On different occasions, Koh has stated the following:
In an article published in the Berkeley Journal of International Law in 2004, Koh wrote, “What role can transnational legal process play in affecting the behavior of several nations whose disobedience with international law has attracted global attention after September 11th — most prominently, North Korea, Iraq and our own country, the United States of America? For shorthand purposes, I will call these countries ‘the axis of disobedience.'”
In a Stanford Law Review article published in May 2003, Koh wrote that supporters of the International Criminal Court should bring pressure to bear on U.S. opinion “with an eye toward persuading U.S. officials that the ICC actually serves U.S. interests.”
“We should resist the claim that a War on Terror permits the commander in chief’s power to be expanded into a wanton power to act as torturer in chief,” Koh wrote in an article published in May 2006 in the Indiana Law Journal.
Koh also advocates a “transnational legal process” and has criticized the U.S. for its failure to “obey global norms.”
In a paper entitled “A world drowning in guns,” Koh maintains that a civil society cannot exist with broad gun ownership: “Guns kill civil society,” he said.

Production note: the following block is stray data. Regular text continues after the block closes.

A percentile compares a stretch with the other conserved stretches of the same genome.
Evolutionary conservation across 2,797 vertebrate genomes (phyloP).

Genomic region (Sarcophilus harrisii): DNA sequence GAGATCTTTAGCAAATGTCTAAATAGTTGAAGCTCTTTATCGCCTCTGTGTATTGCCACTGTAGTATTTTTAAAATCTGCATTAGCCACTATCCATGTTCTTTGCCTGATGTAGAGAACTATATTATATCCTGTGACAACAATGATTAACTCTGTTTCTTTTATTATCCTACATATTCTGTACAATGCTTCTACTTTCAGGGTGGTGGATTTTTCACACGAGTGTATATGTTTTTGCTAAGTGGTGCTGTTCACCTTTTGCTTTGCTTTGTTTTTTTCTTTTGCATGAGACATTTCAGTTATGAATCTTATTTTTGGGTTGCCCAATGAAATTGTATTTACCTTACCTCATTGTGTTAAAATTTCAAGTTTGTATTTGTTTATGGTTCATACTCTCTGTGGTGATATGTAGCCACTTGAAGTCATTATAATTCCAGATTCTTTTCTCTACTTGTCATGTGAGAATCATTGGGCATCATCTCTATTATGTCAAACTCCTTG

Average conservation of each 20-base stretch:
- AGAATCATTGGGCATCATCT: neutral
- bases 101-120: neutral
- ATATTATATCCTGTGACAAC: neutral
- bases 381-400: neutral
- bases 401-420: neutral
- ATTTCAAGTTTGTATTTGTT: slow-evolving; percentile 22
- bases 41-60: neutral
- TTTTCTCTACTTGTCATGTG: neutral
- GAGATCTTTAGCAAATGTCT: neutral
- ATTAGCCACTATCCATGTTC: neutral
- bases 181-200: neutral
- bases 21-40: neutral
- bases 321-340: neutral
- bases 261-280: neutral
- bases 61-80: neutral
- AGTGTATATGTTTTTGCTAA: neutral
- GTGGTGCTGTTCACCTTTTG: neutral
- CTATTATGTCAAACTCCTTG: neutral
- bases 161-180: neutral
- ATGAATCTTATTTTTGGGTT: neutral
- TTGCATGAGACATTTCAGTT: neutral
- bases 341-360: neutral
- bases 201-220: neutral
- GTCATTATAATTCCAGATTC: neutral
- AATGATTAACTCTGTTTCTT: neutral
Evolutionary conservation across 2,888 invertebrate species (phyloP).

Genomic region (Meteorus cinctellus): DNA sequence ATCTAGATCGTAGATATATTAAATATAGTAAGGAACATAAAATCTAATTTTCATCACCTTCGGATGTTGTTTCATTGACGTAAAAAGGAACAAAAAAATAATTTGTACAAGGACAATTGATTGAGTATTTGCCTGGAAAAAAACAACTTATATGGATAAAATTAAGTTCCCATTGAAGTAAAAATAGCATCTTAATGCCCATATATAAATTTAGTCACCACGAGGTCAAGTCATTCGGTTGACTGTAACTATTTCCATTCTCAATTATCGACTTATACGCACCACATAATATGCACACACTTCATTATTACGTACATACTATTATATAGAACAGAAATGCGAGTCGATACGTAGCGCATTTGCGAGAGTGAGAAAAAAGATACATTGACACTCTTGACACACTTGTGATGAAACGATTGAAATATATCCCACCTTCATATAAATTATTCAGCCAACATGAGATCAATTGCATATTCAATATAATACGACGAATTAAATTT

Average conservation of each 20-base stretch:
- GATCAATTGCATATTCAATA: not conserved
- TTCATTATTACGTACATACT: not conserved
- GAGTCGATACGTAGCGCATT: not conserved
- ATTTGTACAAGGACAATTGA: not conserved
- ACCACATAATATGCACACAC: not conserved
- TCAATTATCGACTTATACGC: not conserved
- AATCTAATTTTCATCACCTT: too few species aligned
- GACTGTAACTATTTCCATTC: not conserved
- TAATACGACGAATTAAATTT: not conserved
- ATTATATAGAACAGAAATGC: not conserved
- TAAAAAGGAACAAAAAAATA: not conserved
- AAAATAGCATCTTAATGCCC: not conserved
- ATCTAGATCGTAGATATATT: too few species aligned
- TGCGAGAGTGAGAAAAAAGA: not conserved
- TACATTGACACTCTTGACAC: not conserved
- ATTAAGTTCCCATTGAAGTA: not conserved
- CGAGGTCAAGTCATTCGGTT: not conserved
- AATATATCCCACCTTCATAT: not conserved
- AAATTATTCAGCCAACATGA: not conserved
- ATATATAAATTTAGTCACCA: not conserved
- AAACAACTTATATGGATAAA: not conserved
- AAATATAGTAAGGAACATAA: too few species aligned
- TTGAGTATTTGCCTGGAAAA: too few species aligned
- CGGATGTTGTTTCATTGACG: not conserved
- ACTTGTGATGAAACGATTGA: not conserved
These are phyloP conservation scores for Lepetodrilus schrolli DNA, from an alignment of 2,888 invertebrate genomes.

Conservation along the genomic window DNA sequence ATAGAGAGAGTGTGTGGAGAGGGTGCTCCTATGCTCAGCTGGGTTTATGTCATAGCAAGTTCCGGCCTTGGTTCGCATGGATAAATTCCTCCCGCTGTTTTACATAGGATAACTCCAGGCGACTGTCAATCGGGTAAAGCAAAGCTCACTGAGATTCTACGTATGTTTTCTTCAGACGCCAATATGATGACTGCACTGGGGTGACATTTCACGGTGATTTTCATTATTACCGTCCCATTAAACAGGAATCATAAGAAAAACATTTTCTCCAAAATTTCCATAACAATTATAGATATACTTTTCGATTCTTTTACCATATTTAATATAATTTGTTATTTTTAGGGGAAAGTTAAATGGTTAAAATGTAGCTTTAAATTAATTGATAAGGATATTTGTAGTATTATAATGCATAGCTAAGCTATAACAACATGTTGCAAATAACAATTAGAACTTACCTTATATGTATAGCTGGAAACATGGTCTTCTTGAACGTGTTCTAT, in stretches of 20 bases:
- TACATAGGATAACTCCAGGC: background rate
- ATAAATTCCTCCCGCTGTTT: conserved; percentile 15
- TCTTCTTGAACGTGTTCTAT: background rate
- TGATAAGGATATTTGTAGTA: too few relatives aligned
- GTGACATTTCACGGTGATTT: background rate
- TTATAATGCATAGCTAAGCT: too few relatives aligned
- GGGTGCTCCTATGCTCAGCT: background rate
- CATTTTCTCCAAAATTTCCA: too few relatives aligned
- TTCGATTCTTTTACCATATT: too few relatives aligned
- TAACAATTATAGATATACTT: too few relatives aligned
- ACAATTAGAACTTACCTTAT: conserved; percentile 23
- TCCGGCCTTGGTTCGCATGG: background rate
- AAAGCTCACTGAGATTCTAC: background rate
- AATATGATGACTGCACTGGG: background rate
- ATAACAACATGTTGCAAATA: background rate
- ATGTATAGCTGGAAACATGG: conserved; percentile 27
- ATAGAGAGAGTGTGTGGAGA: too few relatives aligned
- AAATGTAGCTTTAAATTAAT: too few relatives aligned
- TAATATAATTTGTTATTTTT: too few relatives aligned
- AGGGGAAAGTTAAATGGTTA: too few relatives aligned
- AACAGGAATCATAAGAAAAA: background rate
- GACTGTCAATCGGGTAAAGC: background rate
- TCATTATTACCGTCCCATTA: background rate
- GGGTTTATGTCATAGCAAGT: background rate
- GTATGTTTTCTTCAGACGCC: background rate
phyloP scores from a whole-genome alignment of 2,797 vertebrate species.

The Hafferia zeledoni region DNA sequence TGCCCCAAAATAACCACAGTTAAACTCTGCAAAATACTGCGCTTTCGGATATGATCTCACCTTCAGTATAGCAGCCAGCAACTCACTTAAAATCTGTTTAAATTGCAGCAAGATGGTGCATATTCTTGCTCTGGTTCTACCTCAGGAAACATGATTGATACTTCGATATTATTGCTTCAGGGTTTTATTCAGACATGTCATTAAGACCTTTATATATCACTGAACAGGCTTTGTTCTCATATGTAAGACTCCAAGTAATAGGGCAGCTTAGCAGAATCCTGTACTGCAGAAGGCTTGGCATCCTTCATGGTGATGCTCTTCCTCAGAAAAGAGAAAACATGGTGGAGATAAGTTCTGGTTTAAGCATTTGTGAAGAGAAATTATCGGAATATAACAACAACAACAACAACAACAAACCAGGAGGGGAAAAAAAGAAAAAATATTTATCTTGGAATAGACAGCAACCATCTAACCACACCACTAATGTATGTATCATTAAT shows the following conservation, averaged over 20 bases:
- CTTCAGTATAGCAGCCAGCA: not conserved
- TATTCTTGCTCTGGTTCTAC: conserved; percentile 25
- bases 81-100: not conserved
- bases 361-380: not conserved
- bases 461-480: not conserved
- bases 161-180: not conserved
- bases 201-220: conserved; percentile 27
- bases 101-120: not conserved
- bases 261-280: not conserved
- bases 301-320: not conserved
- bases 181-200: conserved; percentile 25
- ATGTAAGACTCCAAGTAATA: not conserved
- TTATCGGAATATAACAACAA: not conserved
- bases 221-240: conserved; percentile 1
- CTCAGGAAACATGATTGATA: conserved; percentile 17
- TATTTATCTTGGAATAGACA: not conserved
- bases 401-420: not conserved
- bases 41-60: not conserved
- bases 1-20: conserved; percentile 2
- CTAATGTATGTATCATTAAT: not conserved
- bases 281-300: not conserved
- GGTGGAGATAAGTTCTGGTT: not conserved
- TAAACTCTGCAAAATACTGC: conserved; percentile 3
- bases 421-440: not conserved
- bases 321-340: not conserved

I know there will be some who praise his work as a legal scholar, and Dean of Yale Law, but to the majority of American citizens, who don’t give a Tinker’s Dam about what other countries in our hemisphere, or beyond, have to say about our Constitutional Republic, his perspectives reside in the koffee klatches of liberal academes, not the real world. That he supports subverting our Constitution to the whims of foreign courts is as absurd a notion as I’ve seen come down the pike.
As for the CIFTA, that was mentioned up above, I could provide a link to the formal treaty with its sophistic terminology, and let you muddle through it with glazed eyes, but I won’t do that to you.
Instead, here is an analysis of the treaty, which has been languishing away in dusty bins with other treacherous documents, by Gun Owners Of America.
Finally, under Article XXIX, if Mexico demands the extradition of a lawful American gun dealer, the U.S. would be required to resolve the dispute through “other means of peaceful settlement.” Does anyone want to risk sweltering in a Mexican jail at the mercy of the Obama administration?
There is also this excellent video by GOA, which explains nicely what the treaty could do.
We will have to wait and see if this lecherous individual will be as damaging to U.S. interests, as I and others fear.
For now we can only wait and see, and while waiting, fumigate our parties ‘big tent’ of such unworthy politicians, as the five who voted for this confirmation.
At LGF2 and Urban Grounds.
Filed under: 2nd amendment, Liberalism Is A Mental Disorder, n2l | Tagged: 'War on Terrorism', 2nd amendment, change, Homeland Security, liberal agenda, Liberalism Is A Mental Disorder, multiculturalism and political correctness, n2l | 1 Comment »